The carol expresses the longing that God would send the one foretold in Isaiah 7:14 to a people who were under threat by the Syrian empire. When the prophet spoke these words, they were not yet in exile, but as the ministry of Isaiah went on they were soon to be.


They would soon ask:

How could they trust the promises of God when they were far away from home?

How could they worship God when he was to be found in the temple, and they were so far from it?


But this would be a sign to them: Not of their obedience, that god was happy with them because they had done the right thing. No, they had followed foreign gods and turned away. This was a sign of God’s love and mercy.

14 Therefore the Lord himself will give you a sign: The virgin will conceive and give birth to a son, and will call him Immanuel.

And while they were in exile they would wait, they would wish for this sign and wonder what it means.

Immanuel: God is with us.

But God is in the temple. Back in Jerusalem. And we are so far away.

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This prophecy points to a big “what if?”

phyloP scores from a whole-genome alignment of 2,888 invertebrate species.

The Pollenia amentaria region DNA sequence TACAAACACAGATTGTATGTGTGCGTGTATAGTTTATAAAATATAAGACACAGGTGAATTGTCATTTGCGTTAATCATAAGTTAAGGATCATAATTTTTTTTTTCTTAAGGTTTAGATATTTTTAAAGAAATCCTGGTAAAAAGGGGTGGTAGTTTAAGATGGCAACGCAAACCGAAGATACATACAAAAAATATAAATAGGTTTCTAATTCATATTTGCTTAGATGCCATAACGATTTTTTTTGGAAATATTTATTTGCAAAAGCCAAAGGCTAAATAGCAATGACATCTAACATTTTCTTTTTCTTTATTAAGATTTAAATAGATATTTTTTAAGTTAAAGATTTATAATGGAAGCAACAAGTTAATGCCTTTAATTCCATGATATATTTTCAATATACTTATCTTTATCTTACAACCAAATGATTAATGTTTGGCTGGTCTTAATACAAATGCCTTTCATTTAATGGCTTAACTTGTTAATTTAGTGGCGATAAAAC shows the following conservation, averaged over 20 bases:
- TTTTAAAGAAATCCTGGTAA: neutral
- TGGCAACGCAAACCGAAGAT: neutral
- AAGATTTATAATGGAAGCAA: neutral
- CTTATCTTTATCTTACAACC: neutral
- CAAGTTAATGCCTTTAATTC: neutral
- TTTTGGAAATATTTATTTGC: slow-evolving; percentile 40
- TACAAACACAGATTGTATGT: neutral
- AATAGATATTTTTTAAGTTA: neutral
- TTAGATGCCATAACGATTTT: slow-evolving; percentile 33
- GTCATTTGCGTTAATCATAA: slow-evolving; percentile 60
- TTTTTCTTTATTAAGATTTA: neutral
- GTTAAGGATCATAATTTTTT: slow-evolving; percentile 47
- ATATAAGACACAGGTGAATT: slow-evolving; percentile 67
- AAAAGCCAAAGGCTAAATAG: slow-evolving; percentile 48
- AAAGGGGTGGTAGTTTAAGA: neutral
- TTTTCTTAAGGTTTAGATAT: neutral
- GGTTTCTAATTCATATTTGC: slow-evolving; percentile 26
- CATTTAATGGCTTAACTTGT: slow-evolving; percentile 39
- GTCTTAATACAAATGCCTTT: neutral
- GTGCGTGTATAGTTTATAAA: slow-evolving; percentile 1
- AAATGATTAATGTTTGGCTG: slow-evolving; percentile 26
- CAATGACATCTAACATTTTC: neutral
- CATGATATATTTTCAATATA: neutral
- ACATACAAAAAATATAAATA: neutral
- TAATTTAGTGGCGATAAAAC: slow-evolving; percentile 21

What if God could come and be WITH US?

What is God went with his people again, like he did on the exodus through the desert, not bound by the walls of a building or of a tent, but like the pillar of cloud by day, and fire by night?

It is this longing that the carol expresses.

Come God, come and be with us. Here, in whatever mess it is that we are in, whatever exile we are in.


The second verse of the carol cries for the coming of the branch of Jesse.

Root, stump, shoot. What is this language of the root of Jesse?

Isaiah talks about the shoot from the stump of Jesse. Jesse, the father of David, came to be a name not just associated with David his son the great King, but with the line of Kings that would come from him.

The line of Davidic kings was broken because of the disobedience of God’s people. The tree was cut off, the kingship ended, and yet the family line remained, and God, ever faithful to his promise to have a King on the throne from the line of David brought new life. This is after all our God who is in the business of bringing life from death. This is the symbolism of the shoot, new life, that would come from the stump of the seemingly dead tree.

This is symbolism used right through the new testament to describe Jesus, including in revelation 22, the last chapter of the bible:

I, Jesus, have sent my angel to give you this testimony for the churches. I am the Root and the Offspring of David, and the bright Morning Star” (Revelation 22:16).